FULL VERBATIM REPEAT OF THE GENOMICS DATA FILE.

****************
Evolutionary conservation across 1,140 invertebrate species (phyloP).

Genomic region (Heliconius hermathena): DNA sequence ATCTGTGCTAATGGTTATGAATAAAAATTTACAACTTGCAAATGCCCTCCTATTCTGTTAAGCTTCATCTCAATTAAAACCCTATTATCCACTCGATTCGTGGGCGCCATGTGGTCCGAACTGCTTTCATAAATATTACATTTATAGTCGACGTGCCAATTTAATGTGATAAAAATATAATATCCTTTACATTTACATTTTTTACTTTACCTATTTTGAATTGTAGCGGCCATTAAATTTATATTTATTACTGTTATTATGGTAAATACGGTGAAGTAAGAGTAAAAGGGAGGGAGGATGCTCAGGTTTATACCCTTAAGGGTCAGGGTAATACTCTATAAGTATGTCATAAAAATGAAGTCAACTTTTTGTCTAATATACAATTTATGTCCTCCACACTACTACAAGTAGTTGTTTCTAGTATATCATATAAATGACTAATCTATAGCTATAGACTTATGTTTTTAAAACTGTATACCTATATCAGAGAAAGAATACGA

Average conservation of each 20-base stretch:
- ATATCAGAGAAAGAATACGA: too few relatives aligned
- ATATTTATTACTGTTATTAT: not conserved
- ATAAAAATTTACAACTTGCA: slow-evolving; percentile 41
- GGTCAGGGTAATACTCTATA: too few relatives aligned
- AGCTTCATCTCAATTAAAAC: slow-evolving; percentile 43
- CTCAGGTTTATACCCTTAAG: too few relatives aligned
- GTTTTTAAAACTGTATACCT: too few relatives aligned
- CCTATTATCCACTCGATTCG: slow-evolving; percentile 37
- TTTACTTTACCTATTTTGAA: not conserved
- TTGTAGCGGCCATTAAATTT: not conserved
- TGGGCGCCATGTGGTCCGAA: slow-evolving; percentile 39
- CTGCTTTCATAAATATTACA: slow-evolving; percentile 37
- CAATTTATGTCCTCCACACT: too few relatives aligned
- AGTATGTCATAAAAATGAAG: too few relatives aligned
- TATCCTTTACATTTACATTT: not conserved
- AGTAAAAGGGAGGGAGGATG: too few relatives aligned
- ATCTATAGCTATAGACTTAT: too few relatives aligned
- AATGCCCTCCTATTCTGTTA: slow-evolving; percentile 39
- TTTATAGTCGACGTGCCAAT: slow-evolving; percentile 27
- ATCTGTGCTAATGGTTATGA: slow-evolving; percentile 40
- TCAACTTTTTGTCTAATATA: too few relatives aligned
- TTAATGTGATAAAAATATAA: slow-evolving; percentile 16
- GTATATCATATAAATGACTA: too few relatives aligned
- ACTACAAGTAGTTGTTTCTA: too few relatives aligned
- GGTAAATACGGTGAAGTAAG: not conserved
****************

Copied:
Evolutionary conservation across 1,140 invertebrate species (phyloP).

Genomic region (Heliconius hermathena): DNA sequence ATCTGTGCTAATGGTTATGAATAAAAATTTACAACTTGCAAATGCCCTCCTATTCTGTTAAGCTTCATCTCAATTAAAACCCTATTATCCACTCGATTCGTGGGCGCCATGTGGTCCGAACTGCTTTCATAAATATTACATTTATAGTCGACGTGCCAATTTAATGTGATAAAAATATAATATCCTTTACATTTACATTTTTTACTTTACCTATTTTGAATTGTAGCGGCCATTAAATTTATATTTATTACTGTTATTATGGTAAATACGGTGAAGTAAGAGTAAAAGGGAGGGAGGATGCTCAGGTTTATACCCTTAAGGGTCAGGGTAATACTCTATAAGTATGTCATAAAAATGAAGTCAACTTTTTGTCTAATATACAATTTATGTCCTCCACACTACTACAAGTAGTTGTTTCTAGTATATCATATAAATGACTAATCTATAGCTATAGACTTATGTTTTTAAAACTGTATACCTATATCAGAGAAAGAATACGA

Average conservation of each 20-base stretch:
- ATATCAGAGAAAGAATACGA: too few relatives aligned
- ATATTTATTACTGTTATTAT: not conserved
- ATAAAAATTTACAACTTGCA: slow-evolving; percentile 41
- GGTCAGGGTAATACTCTATA: too few relatives aligned
- AGCTTCATCTCAATTAAAAC: slow-evolving; percentile 43
- CTCAGGTTTATACCCTTAAG: too few relatives aligned
- GTTTTTAAAACTGTATACCT: too few relatives aligned
- CCTATTATCCACTCGATTCG: slow-evolving; percentile 37
- TTTACTTTACCTATTTTGAA: not conserved
- TTGTAGCGGCCATTAAATTT: not conserved
- TGGGCGCCATGTGGTCCGAA: slow-evolving; percentile 39
- CTGCTTTCATAAATATTACA: slow-evolving; percentile 37
- CAATTTATGTCCTCCACACT: too few relatives aligned
- AGTATGTCATAAAAATGAAG: too few relatives aligned
- TATCCTTTACATTTACATTT: not conserved
- AGTAAAAGGGAGGGAGGATG: too few relatives aligned
- ATCTATAGCTATAGACTTAT: too few relatives aligned
- AATGCCCTCCTATTCTGTTA: slow-evolving; percentile 39
- TTTATAGTCGACGTGCCAAT: slow-evolving; percentile 27
- ATCTGTGCTAATGGTTATGA: slow-evolving; percentile 40
- TCAACTTTTTGTCTAATATA: too few relatives aligned
- TTAATGTGATAAAAATATAA: slow-evolving; percentile 16
- GTATATCATATAAATGACTA: too few relatives aligned
- ACTACAAGTAGTTGTTTCTA: too few relatives aligned
- GGTAAATACGGTGAAGTAAG: not conserved